Direct foreign investment by economic actors in European trading bloc in Mexico has increased significantly as a result of the existence of the EU-Mexico Free Trade Agreement.
Beyond the NAFTA, another high profile commercial accord that Mexico has in place with another of the world’s leading economic regions is the EU-Mexico Free Trade Agreement. The EU-Mexico Free Trade Agreement was signed on December 8, 1997 in the city of Brussels, Belgium. The terms of the accord entered into operational force on July 1, 2000. At that time, most of the taxes, tariffs and other fees and duties associated with importing goods among participating nations were eliminated.
In addition to tariff and duty matters, a partial listing of some of the other issues that the EU-Mexico Free Trade Agreement addresses includes:
- Standards and technical certifications regulations
- Rules of Origin
- Anti-Dumping rules
- Reciprocal customs cooperation among agreement signatories
- Quantitative or equivalent restrictions on certain goods
Although positive effects were registered by Mexico in short order as a result of the implementation of the EU-Mexico Free Trade Agreement, serious flows of foreign capital inflows began in 2008.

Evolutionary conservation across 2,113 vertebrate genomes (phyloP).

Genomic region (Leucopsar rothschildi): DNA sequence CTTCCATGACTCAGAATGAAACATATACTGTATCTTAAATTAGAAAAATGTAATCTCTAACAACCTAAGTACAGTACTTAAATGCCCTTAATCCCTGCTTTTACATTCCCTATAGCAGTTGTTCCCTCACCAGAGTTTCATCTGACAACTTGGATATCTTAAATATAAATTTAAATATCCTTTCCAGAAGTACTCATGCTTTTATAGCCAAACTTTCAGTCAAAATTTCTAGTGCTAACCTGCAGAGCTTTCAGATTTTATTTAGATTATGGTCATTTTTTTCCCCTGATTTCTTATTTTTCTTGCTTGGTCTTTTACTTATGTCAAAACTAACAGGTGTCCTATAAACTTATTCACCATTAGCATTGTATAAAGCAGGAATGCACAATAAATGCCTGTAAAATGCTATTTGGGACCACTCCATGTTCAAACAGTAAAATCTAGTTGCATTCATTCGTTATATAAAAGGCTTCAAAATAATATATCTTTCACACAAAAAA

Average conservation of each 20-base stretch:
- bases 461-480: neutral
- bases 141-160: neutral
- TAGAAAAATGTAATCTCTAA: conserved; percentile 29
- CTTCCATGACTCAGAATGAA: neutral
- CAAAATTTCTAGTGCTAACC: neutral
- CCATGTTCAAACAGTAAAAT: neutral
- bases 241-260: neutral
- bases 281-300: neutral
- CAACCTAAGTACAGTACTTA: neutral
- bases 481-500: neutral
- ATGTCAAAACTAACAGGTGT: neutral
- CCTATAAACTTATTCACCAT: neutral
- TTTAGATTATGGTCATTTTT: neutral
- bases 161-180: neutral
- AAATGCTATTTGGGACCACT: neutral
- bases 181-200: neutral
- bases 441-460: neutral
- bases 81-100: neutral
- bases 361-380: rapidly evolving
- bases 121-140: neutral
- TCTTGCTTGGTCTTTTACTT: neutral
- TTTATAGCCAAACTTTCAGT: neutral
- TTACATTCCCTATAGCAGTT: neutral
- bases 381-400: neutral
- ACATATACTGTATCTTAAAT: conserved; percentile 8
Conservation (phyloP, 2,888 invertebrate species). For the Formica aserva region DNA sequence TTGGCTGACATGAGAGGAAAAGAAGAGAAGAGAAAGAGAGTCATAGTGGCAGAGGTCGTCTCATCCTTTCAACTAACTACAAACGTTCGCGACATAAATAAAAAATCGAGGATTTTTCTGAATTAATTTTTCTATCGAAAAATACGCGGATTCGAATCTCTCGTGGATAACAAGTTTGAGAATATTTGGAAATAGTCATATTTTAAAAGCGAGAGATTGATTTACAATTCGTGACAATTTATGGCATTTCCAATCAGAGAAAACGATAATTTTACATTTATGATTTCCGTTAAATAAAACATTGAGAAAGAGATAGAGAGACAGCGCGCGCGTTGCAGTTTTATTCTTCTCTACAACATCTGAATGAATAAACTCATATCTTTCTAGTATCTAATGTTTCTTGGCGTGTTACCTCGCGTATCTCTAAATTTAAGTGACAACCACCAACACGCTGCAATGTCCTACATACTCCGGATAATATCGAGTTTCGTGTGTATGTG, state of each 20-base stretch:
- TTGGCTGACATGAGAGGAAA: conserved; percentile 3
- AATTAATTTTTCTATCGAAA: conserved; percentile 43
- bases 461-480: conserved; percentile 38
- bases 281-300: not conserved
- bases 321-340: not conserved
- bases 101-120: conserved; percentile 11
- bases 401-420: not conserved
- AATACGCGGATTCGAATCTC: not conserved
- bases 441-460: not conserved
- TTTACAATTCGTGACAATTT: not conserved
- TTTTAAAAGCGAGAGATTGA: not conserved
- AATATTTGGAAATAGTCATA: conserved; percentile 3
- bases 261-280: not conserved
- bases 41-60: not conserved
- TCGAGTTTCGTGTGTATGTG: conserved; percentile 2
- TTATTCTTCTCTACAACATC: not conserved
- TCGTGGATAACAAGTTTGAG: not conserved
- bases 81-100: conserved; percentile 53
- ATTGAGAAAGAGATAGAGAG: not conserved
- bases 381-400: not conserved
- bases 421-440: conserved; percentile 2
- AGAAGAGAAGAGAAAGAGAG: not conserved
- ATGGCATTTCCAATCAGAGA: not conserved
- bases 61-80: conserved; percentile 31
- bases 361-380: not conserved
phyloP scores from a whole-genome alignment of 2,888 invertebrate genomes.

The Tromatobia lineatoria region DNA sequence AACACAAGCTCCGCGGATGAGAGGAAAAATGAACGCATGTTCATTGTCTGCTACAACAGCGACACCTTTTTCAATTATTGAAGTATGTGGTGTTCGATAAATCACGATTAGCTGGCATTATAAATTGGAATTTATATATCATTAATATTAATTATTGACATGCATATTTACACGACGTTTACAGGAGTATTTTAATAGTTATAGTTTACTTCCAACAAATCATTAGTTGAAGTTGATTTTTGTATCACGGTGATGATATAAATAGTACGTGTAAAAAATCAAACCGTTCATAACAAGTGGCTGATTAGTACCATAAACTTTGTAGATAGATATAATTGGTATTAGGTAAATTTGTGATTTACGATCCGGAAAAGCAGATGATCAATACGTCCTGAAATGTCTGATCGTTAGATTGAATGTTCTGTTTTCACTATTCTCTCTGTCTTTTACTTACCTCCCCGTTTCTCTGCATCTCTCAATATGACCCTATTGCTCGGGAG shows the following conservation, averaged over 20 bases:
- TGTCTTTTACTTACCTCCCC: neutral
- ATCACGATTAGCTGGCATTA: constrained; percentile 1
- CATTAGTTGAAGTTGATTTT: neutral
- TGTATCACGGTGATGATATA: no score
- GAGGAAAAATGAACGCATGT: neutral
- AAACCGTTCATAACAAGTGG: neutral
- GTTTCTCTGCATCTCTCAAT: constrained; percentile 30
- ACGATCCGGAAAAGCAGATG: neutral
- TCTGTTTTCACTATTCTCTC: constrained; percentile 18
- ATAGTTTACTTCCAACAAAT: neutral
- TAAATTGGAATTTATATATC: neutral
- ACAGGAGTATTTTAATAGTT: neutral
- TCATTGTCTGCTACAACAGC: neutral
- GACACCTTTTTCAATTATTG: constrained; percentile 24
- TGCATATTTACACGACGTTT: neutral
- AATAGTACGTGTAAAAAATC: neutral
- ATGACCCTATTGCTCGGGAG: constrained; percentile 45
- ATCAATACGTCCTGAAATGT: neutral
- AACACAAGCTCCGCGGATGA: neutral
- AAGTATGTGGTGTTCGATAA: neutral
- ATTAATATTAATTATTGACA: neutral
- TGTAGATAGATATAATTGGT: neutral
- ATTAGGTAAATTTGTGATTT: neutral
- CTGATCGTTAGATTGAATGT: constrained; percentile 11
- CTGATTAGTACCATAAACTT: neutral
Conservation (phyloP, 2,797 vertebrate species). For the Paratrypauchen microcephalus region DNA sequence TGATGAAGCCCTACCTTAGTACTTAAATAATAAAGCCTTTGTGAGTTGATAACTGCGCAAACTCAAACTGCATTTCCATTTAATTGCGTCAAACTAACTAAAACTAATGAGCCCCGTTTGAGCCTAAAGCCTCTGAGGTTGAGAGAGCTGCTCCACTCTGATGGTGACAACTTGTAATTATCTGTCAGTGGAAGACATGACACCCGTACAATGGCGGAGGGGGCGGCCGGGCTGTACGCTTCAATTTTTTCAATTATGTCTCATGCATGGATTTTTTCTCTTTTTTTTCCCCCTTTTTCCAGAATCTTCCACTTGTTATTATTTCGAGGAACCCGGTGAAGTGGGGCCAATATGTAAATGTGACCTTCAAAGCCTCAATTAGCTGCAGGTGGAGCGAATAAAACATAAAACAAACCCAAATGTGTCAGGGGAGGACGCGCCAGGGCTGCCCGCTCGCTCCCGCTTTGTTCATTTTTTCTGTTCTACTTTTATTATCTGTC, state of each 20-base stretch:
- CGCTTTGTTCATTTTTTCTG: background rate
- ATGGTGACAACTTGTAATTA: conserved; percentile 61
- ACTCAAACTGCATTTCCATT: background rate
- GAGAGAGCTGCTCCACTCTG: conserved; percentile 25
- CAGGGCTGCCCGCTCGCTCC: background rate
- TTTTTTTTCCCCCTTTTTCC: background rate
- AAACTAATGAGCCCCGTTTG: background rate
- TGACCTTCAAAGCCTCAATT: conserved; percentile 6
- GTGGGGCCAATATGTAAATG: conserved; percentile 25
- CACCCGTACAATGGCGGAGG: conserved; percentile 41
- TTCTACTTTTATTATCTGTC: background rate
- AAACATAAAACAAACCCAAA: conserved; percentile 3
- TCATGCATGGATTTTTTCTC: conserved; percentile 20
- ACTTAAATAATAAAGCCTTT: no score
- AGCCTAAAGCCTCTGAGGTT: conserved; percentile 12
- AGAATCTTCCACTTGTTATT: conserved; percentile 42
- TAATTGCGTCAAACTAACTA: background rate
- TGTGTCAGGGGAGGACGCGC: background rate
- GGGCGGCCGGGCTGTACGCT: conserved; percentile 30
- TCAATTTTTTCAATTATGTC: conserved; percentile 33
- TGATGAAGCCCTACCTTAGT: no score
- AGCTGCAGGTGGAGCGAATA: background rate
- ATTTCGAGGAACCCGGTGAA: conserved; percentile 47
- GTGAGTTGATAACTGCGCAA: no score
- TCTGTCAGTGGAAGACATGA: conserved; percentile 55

Between the beginning of that year until this past June, the EU, as a whole, has replaced the United States as the largest source of foreign direct investment (FDI) in the NAFTA region’s southernmost partner country. During this period, total EU investment in Mexico totaled approximately US $82.2 billion, while capital derived from US investors topped out at US $74.4 billion.
Despite the receipt of a measurable growth in European FDI figures since the implementation of the EU-Mexico Free Trade Agreement, Mexico has not been very effective in its efforts to use its relationship with the trading bloc to diversify customers for its exports. In 1999, Mexico exported 4% of its production to the EU. By 2014 that number grow by a small amount to 5.1% of total Mexican goods shipped overseas.
This May 11 European Union Commissioner for Trade, Cecilia Malmström, announced the plans to renegotiate the EU-Mexico Free Trade Agreement. These planned trade talks could introduce a whole new round of provisions that may bring the agreement closer to the NAFTA in breadth and scope. Some sources report newly revamped treaty will aim to create a “transatlantic free-trade zone” by minimizing tariffs, expanding intellectual property rights and opening the door for EU movement into Mexico’s agricultural sector.